Washington has, as we’ve noted, a “mixed reputation” for regulation. In our foundation report, we acknowledge some business concern with the state’s regulatory environment.
In its latest survey of manufacturing companies, the tax and consulting rm McGladrey found that 73 percent of Washington employers cited state regulations as negatively impacting growth, higher than any other state…
In terms of regulatory content, Washington regulations routinely exceed the minimums required by federal law.
And we conclude,
While regulations ultimately re ect Washingtonians’ policy preferences, they should be regularly reviewed to see if, for example, the benefits justify the added costs of compliance.
In several areas, the discussions are gaining momentum again. For example, the editor and publisher of the Daily Sun writes a highly critical editorial challenging the state’s the new carbon regulations. We wrote about the new rules here and here.
The measure, slated to go into effect Oct. 17, will hit natural gas utilities, fuel producers and distributors, power plants and metal manufacturers the hardest. The state estimates this policy will cut emissions in our state by 1.7 percent next year…
Washington ranks 27th in the nation, with businesses putting out only 1.35 percent of the country. The U.S. ranks second in the world, putting out 14.95 percent of emissions. So, instituting a cap and trade policy here will, at best, reduce carbon emissions world wide by slightly more than 3 one-thousandths of a percent.
In last week’s Friday Roundup we linked to a Lens story on the rule, which reported,
In addition, the economic impact would be dramatic, according to the state’s largest association of employers, the Association of Washington Business (AWB).
In formal comments by AWB, the association stated in July that the carbon cap framework “will cost Washington state over 34,000 jobs, and $7.3 billion in sales by year 2035” with 46 percent of the lost jobs and $3.1 billion of reduced sales falling on small businesses. The figures were developed for AWB by the firm Energy Strategies…
In a required “Concise Explanatory Statement” (CES) issued last week responding to submitted public comments, Ecology does concede for the first time that based on how calculations are made, the costs of the carbon cap rule to employer stakeholders could exceed societal benefits.
There will doubtless more on this as the October 17 date gets closer. Also up for regulatory reconsideration is the state Growth Management Act. The Lens reports,
Representatives of Washington cities, counties, schools and citizens groups packed a committee meeting room in Olympia this week to urge that lawmakers amend the controversial Growth Management Act (GMA). Their suggestions included restricting the powers of the state growth hearings board, requiring more investment in roads where high-density development occurs, better facilitating conversion of fallow agricultural lands into jobs centers, and letting school districts meet growth needs with more flexibility.
The GMA, originally enacted in 1991, is seen by a widening array of stakeholders as an impediment to affordable housing in Central Puget Sound, and rural economic development. In certain locales statewide, GMA is seen as preventing the building of new schools needed to meet population growth, state classroom and subject matter mandates.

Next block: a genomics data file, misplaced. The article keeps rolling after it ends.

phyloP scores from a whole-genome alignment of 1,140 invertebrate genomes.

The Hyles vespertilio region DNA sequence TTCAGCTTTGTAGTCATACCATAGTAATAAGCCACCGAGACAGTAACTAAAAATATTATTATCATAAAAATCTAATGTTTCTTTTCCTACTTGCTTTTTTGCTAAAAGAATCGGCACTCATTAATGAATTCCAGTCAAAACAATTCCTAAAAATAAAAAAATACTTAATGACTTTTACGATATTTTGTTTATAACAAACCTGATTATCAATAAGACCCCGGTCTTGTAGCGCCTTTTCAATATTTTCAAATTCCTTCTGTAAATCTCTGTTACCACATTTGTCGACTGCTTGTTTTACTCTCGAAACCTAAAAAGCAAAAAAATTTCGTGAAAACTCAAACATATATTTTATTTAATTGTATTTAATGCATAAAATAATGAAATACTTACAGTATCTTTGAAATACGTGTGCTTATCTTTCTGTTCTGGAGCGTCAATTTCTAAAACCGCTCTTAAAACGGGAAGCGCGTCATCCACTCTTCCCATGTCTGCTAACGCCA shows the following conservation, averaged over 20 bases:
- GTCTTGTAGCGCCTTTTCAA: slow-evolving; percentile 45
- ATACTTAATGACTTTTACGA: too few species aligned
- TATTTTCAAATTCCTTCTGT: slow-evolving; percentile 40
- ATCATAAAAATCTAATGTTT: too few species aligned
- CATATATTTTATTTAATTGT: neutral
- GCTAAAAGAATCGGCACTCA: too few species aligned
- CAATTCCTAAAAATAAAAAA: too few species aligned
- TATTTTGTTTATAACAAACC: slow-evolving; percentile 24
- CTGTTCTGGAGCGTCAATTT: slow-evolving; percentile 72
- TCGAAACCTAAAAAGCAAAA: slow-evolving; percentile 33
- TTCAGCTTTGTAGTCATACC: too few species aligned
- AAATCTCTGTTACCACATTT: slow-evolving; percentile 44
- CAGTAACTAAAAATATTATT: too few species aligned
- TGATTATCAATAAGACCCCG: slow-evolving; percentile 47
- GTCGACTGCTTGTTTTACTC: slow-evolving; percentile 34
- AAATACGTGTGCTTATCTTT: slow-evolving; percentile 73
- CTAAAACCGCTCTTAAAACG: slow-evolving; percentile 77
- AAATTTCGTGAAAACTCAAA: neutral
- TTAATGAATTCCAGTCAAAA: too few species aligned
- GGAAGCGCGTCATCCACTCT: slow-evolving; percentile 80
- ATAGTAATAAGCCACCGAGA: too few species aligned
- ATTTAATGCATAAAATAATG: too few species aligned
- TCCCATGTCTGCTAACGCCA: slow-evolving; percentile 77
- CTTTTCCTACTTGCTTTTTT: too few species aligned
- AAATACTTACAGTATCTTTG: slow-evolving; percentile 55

The article, which presents a balanced pro/con, should be read in its entirety. For additional context, see the Washington Research Council report we discussed and this op-ed in the Seattle Times.
Also slated for review – this time by the voters – is the state’s minimum wage, which Initiative 1433 would boost to $13.50. The measure also adds a paid leave requirement. For the editorial board of The News Tribune, it’s a step too far.
Unfortunately, it pushes a seemingly arbitrary threshold too fast and too far for many Washington communities to bear…Ours is an 80-percent service-sector economy; it depends on consumers with spendable incomes. But if employers cut back or go out of business because of an arbitrarily high wage floor, it’s the workers who ultimately will have nothing to stand on.
The paper thinks $12 might be a better number. That’s what Tacoma did. We’ve written about the minimum wage issue many times, including this discussion of the budget office’s analysis of I-1433
As Washington wrestles with regulatory policy, Texas provides a contrasting approach. Without endorsing Longhorn State policies, we find this special issue of City Journal worth reading. In particular we recommend the article on urbanism, Texas style, which introduced us to the phrase “opportunity urbanism.” This surprised us:
In fact, despite assertions that dense coastal cities are the natural incubators of innovative tech firms, an analysis of the last decade and a half shows that Texas’s sprawling metropoles are growing Science, Technology, Engineering, and Math (STEM) jobs more rapidly than the Bay Area—and far faster than New York, Los Angeles, and Chicago. Since 2001, STEM employment in Austin is up 35 percent, while Houston has increased these desirable positions by 22 percent and Dallas by 17 percent. STEM jobs have increased 6 percent in San Jose and 2 percent in New York over this same period. L.A. has seen no STEM growth; Chicago has lost 3 percent of such positions.
From the GMA to the workplace to cap-and-trade, the coming months will feature extended discussion of how best to regulate without curbing growth. Part of that discussion should also acknowledge as The News Tribune editorial did, that the state economy is not simply the metro economy. Finding the balance will be critical to preserving and extending prosperity statewide.